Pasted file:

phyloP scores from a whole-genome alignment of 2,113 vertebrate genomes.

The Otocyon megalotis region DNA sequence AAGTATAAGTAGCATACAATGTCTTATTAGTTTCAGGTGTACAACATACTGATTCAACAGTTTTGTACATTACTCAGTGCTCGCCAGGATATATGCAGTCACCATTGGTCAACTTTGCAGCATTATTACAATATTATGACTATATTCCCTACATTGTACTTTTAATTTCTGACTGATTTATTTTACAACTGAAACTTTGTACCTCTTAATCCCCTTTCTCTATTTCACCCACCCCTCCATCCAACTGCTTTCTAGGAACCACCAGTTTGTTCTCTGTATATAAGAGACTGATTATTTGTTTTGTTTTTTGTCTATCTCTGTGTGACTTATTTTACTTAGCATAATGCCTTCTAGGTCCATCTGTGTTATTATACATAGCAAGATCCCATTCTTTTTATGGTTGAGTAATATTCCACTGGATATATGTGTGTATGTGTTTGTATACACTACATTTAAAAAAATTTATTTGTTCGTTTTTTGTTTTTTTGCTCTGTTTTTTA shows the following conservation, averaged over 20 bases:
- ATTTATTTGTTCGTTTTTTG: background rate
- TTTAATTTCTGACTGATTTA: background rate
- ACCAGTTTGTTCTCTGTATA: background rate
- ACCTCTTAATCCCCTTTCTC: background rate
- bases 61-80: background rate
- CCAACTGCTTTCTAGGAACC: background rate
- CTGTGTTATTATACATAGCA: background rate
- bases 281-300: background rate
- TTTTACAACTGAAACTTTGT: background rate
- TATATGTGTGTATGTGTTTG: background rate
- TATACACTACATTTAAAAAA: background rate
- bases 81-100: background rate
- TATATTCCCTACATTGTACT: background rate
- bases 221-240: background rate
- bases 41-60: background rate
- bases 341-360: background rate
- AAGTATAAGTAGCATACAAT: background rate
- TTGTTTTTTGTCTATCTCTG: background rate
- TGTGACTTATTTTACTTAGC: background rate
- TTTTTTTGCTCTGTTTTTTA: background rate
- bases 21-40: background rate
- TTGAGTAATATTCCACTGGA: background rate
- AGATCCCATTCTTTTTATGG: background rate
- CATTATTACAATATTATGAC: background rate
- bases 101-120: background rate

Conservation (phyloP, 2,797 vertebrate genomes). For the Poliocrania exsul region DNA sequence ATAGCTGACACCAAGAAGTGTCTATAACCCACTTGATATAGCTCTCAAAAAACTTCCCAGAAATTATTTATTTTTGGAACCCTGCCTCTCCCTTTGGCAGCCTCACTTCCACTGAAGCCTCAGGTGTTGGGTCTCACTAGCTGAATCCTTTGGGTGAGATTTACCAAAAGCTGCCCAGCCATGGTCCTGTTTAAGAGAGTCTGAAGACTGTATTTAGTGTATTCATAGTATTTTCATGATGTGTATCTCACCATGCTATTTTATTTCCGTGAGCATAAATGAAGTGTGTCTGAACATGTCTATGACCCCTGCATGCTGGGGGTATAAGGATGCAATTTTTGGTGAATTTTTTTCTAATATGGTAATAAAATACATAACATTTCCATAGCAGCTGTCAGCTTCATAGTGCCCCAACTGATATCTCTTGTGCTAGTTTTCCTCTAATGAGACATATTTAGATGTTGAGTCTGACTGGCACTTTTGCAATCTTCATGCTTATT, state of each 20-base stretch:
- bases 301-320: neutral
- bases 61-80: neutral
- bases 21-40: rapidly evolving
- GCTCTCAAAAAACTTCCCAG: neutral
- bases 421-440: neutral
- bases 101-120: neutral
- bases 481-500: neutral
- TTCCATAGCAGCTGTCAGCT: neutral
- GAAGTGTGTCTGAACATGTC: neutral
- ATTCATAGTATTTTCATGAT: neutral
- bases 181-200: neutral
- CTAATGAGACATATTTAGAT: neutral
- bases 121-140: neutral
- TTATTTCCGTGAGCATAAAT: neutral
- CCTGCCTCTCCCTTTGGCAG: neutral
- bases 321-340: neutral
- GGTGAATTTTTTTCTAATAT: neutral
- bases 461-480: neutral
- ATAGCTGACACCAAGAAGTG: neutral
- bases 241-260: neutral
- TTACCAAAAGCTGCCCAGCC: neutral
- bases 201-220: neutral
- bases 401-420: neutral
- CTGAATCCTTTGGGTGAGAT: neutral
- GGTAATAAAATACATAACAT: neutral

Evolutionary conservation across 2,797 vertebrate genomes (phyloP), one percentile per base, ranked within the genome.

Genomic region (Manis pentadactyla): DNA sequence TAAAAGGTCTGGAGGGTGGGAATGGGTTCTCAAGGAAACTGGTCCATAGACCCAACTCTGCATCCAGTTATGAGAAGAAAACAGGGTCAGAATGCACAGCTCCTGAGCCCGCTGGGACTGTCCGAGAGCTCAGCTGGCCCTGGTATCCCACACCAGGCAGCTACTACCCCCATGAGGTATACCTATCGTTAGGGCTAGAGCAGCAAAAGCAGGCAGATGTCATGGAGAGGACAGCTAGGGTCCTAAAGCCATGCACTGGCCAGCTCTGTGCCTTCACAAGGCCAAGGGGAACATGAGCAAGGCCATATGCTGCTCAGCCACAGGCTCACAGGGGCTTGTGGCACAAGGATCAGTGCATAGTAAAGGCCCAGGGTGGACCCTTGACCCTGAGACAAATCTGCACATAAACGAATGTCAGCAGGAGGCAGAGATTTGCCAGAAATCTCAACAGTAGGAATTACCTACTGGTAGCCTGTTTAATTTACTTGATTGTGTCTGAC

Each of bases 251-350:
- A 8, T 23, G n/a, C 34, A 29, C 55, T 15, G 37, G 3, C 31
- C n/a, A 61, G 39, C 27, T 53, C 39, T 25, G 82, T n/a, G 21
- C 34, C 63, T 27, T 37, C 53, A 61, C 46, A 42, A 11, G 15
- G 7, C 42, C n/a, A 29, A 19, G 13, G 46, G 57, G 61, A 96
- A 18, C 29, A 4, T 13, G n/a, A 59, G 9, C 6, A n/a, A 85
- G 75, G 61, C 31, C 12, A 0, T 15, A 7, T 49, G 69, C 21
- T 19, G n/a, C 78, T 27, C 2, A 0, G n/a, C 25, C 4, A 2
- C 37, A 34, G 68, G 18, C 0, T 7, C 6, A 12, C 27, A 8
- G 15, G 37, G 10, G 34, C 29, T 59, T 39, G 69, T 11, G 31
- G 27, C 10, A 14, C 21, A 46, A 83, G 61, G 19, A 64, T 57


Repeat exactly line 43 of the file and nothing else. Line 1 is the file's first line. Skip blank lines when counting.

- CCTGCCTCTCCCTTTGGCAG: neutral